The guest cast largely have a thankless task playing some pretty underwritten characters, but really it’s all about acting legend David Suchet (Poirot) as the nameless Landlord. It’s not the most subtle of roles but he plays it like the first act of a Dracula adaptation, all barely concealed menace and hunger with almost self-satisfied hints that almost dare his guests to realize his villainy. He’s played this game many times before, and won, so there’s a lazy grace as he moves through the story, nudging the pieces just enough to claim another victim but totally untroubled by their efforts to escape him. Even the Doctor himself doesn’t remotely intimidate him. Suchet really comes into his own with a twist on the character towards the end, which not only nicely pivots his motivations but allows Suchet to expose the damaged person underneath the affected disinterest while keeping him every bit as dangerous. It’s not usual to see the Doctor openly unnerved by an adversary’s fractured psychology, or to see Peter Capaldi go toe to toe with another actor on his own level, so together he and Suchet create some of the episode’s best moments.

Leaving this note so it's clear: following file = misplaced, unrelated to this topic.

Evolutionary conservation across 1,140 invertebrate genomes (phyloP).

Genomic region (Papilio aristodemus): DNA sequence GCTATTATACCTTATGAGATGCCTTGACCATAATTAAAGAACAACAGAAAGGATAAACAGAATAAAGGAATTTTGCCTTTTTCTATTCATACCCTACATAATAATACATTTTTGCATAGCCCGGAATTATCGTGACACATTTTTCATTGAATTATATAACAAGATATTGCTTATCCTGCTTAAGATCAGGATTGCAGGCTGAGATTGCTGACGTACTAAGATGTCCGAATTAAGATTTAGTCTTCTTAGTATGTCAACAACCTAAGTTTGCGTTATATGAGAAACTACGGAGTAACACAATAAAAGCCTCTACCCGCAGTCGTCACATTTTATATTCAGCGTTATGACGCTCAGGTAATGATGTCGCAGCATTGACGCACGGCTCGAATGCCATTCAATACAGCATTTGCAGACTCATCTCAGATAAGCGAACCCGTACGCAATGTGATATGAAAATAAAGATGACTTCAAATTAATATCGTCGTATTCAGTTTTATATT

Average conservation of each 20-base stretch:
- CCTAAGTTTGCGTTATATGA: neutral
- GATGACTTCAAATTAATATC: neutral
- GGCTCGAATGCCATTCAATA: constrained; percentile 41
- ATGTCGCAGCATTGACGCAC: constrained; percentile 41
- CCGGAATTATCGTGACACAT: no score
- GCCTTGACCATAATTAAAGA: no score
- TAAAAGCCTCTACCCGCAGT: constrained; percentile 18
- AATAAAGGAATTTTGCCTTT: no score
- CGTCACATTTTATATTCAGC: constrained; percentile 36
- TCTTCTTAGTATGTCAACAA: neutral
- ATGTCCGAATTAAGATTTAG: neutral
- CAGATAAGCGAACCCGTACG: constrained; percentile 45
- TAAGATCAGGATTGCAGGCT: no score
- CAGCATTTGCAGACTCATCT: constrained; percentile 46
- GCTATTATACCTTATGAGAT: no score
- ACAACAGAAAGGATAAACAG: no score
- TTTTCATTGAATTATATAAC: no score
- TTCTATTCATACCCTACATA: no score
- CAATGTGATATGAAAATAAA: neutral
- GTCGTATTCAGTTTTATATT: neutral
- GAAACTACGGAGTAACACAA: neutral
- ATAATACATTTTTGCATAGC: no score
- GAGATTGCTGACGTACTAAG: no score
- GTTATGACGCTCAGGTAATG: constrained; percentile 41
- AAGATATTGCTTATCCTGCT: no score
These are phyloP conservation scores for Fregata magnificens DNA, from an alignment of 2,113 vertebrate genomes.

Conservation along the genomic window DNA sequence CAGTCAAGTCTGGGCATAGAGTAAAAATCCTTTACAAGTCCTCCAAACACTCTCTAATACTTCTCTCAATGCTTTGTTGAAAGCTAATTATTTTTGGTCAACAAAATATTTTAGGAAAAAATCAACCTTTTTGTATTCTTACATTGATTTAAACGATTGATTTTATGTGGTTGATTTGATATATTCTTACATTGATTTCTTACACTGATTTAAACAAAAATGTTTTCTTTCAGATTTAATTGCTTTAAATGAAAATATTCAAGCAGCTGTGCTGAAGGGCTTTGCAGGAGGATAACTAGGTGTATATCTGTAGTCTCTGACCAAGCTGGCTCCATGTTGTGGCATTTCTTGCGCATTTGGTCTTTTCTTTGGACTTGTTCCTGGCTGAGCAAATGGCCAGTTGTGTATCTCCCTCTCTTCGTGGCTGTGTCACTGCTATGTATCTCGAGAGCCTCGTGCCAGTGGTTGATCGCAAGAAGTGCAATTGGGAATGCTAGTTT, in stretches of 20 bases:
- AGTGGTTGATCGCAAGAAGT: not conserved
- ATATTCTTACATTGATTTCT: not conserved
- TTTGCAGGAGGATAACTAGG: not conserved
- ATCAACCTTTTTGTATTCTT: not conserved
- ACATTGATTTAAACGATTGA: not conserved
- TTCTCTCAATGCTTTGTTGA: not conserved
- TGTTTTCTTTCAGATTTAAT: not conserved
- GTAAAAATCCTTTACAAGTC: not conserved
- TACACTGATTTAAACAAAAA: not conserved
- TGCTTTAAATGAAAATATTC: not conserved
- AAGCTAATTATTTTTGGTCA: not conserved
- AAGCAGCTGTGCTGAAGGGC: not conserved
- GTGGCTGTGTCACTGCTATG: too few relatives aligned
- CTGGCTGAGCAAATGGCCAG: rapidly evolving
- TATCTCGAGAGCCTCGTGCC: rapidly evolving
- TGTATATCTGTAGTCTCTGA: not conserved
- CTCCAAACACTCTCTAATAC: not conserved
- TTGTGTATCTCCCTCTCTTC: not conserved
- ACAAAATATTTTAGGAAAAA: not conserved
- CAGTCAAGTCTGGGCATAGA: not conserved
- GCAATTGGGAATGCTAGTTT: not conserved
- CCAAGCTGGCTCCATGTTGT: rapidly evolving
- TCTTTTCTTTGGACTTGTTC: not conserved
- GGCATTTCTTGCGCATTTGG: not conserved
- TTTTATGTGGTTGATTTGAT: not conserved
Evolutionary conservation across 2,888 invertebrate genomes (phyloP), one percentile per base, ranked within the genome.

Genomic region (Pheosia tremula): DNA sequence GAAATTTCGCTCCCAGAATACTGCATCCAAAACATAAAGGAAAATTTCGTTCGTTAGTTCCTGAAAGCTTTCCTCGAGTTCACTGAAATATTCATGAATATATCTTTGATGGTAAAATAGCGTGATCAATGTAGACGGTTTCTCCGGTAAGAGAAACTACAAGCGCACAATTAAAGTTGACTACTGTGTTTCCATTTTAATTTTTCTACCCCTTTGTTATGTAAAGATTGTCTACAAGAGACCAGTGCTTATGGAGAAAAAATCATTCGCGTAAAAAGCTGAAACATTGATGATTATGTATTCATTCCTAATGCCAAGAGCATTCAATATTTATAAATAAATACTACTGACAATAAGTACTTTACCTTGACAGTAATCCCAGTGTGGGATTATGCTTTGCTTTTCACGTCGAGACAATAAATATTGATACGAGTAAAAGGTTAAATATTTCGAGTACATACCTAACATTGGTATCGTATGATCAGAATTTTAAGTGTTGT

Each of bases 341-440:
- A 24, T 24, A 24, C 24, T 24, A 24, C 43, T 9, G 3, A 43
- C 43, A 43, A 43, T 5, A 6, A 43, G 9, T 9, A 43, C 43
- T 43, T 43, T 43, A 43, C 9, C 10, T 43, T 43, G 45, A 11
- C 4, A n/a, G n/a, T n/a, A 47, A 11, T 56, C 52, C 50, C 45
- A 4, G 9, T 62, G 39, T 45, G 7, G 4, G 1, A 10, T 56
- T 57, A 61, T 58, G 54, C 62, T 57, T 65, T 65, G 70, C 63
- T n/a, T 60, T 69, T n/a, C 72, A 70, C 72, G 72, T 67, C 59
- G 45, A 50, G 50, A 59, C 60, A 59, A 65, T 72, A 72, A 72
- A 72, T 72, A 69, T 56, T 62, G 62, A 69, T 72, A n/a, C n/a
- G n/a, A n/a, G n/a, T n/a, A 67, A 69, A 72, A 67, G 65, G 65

Acting legend David Suchet plays the dastardly Landlord

Everything looks simply gorgeous, throughout, with the cramped corridors of the sprawling house previously used in, appropriately enough, “Blink ,” proving a terrific location once again and the standard of the photography this season continuing to impress. There are some lovely visual moments (whoever realized that the new sonic screwdriver would look like an old fashioned candlestick if held vertically in a pitch black room is a genius) and the design work on the monsters is fantastic.

There are some oddities of logic here and there (I’m not convinced the Dryads life cycle actually makes any sense, a lot of emphasis on the importance of the tenants signing their contracts goes nowhere and it seems a little perverse to spend so much time establishing that the Landlord controls the Dryads with sonic waves from his tuning fork only for the sonic screwdriver to play no role in the solution) that suggest the ghost of a more complicated plot, but despite its ultimate basic A to B structure, “Knock Knock” proves to be a satisfying slice of Doctor Who, with monsters, villains, hapless victims and – again this week – some of the best character and arc development the show has seen in many a year. It just doesn’t happen to be as scary as it wanted to be.


[Four TARDISes out of Five]

Doctor Who airs on Saturdays. On BBC One in the UK on at 7.20pm GMT, in the US on BBC America at 9pm EST, in Canada on Space at 9pm EST. In Australia it airs on ABC on Sundays at 7.42pm.

This episode is due out on DVD and Blu Ray on May 29th


By: Peter Nolan